Among players who are shorter than 6-foot-7 that played at least 36 games, Hart ranks second in the league in rebounds per contest — trailing only Russell Westbrook, who dominates the glass (11.5 rpg) year-after-year. Hart also places second in rebounds per 100 possessions (13.2), rebounding percentage (13.8) and defensive rebounding percentage (23.4).

In short: Hart mitigates a glaring flaw.

He’s also shown flashes as an above average defender who can hold his own against bigger players. Miami’s shown affection for versatility players — no matter the position — and Hart fits the bill perfectly. He sports moderate efficiency; he’s shot 33.6 percent on 4.6 3-point attempts per game over the last two seasons, after knocking down 39.6 percent of his triples on 3.1 attempts as a rookie.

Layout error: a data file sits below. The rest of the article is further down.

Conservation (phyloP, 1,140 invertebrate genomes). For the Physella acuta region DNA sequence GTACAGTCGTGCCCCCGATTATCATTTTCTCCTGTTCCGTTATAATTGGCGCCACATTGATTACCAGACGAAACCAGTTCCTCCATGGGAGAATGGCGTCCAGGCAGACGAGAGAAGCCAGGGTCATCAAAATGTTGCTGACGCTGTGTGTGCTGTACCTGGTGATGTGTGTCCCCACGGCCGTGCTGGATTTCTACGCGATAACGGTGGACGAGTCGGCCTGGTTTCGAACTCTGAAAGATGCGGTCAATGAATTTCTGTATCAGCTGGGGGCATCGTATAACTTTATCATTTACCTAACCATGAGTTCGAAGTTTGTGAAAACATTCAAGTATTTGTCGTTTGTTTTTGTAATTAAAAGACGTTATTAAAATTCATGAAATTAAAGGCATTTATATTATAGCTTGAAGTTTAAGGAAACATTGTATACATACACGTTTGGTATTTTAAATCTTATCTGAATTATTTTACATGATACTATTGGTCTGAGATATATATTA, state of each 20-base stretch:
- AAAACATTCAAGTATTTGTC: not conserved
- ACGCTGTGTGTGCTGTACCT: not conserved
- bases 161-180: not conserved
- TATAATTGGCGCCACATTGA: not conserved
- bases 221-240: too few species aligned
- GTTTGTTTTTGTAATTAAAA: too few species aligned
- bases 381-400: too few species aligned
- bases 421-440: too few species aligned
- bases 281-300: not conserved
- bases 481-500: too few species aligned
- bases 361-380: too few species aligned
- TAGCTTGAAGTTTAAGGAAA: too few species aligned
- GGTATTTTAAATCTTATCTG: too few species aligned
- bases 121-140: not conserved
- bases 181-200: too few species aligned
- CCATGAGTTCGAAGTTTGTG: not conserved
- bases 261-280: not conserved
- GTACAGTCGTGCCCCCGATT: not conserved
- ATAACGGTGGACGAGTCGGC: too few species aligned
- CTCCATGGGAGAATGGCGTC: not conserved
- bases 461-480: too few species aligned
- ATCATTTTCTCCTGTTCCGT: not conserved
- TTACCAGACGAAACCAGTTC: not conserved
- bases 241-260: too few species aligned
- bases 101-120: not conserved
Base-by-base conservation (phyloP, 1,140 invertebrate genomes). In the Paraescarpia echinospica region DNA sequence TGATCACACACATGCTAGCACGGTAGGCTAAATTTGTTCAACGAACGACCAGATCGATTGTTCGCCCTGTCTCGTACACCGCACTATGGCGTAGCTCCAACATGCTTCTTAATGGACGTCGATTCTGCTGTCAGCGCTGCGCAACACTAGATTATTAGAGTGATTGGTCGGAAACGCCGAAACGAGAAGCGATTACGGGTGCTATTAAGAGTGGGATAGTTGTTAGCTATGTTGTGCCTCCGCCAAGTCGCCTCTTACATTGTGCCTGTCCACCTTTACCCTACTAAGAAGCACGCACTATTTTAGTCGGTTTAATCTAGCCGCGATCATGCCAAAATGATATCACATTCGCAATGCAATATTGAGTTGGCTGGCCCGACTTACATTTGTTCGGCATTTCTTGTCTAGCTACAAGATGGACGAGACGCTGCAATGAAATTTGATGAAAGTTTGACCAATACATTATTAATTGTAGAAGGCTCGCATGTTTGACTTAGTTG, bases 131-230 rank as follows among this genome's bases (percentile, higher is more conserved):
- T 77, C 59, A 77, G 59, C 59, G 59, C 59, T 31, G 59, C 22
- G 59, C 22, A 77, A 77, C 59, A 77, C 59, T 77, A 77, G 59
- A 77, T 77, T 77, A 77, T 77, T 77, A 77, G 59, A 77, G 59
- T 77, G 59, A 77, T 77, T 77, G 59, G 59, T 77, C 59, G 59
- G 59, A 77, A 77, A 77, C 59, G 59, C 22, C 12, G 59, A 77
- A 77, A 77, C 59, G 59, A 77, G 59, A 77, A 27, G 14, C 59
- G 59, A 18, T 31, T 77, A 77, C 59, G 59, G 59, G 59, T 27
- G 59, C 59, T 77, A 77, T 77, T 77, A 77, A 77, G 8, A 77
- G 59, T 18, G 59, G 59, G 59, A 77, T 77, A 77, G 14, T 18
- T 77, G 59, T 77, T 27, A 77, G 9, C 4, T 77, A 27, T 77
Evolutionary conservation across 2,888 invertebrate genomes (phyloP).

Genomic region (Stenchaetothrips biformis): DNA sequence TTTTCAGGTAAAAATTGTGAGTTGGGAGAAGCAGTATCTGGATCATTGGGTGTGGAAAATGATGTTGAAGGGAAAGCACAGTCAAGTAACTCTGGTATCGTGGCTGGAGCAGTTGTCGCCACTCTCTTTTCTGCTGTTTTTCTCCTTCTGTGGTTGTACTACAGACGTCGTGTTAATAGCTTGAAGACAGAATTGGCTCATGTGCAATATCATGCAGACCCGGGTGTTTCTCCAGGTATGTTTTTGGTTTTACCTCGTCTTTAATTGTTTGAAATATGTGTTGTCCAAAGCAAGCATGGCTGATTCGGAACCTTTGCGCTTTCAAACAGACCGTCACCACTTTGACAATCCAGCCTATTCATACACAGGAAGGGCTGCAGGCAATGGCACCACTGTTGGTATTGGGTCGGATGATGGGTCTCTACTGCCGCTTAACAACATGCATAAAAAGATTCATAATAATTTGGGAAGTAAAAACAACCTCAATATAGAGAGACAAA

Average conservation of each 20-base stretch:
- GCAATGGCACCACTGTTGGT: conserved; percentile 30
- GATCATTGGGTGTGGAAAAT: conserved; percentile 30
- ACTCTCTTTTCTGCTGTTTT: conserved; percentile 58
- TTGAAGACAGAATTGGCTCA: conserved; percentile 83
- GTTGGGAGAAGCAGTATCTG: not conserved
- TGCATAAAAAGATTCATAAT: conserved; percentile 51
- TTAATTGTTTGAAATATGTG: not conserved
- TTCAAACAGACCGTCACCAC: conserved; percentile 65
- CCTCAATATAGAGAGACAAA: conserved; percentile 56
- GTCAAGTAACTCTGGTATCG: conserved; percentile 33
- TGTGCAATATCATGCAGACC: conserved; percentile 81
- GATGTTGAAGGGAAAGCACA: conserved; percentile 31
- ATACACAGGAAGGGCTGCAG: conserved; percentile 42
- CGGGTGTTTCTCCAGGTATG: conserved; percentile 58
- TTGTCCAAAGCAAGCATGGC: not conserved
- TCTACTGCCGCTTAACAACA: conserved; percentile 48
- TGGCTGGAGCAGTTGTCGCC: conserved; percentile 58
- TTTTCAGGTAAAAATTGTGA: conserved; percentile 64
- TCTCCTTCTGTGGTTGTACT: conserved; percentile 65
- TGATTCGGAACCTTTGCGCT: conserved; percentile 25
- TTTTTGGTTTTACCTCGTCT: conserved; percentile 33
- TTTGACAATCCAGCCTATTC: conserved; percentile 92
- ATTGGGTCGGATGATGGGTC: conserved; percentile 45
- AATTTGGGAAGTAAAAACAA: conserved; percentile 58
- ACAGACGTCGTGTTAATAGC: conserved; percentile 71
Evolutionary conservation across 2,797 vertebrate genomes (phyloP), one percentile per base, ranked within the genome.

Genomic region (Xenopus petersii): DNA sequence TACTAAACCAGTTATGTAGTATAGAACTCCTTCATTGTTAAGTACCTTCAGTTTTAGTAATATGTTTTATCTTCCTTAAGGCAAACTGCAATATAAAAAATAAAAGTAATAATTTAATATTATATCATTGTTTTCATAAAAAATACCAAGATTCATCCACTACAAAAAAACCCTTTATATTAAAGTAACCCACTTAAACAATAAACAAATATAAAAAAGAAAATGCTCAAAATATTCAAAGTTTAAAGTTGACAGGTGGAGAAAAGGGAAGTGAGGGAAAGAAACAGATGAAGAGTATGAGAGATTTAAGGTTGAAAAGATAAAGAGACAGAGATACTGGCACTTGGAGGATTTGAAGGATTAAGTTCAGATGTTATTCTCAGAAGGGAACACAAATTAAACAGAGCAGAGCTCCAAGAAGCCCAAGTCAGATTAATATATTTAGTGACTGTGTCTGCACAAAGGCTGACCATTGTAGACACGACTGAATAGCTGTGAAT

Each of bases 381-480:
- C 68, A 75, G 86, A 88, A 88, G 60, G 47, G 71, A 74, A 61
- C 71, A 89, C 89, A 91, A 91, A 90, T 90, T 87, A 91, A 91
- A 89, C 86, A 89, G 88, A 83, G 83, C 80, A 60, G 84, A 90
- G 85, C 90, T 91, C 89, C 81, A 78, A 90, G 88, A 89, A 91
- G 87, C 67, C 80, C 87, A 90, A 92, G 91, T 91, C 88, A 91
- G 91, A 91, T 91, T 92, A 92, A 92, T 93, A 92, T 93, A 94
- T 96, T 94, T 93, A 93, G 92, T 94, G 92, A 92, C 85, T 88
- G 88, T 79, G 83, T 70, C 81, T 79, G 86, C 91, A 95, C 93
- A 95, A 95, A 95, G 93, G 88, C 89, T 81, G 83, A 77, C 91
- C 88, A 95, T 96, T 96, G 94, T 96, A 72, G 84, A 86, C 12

Without much money or long term contracts to offer, it may be a tough sell to sign any of these three free agents but Heat execs Pat Riley and Andy Elisburg may have another trick up their sleeve to land Hart.

Portland Trail Blazers v Brooklyn Nets
Tyler Johnson #10 of the Brooklyn Nets drives to the basket during the game against the Portland Trail Blazers.
Photo by Nathaniel S. Butler/NBAE via Getty Images

Tyler Johnson, Guard, Brooklyn Nets

6’3” | 186 lbs. | Seasons played: 7 | Age: 29

2020-21 stats (39 games): 5.4 PPG | 1.2 APG | 39.3 FG% | 36.4 3P% | 54.6 TS% | 8.2 PER

Anyone like reunions?

Johnson spent his first four-and-a-half years with the Heat. In 257 career games (56 starts) with them, he averaging 11.0 points, 3.3 rebounds, 2.5 assists and 0.9 steals in 26.5 minutes per game, shooting 43.7 percent from the floor and 36.7 percent from deep.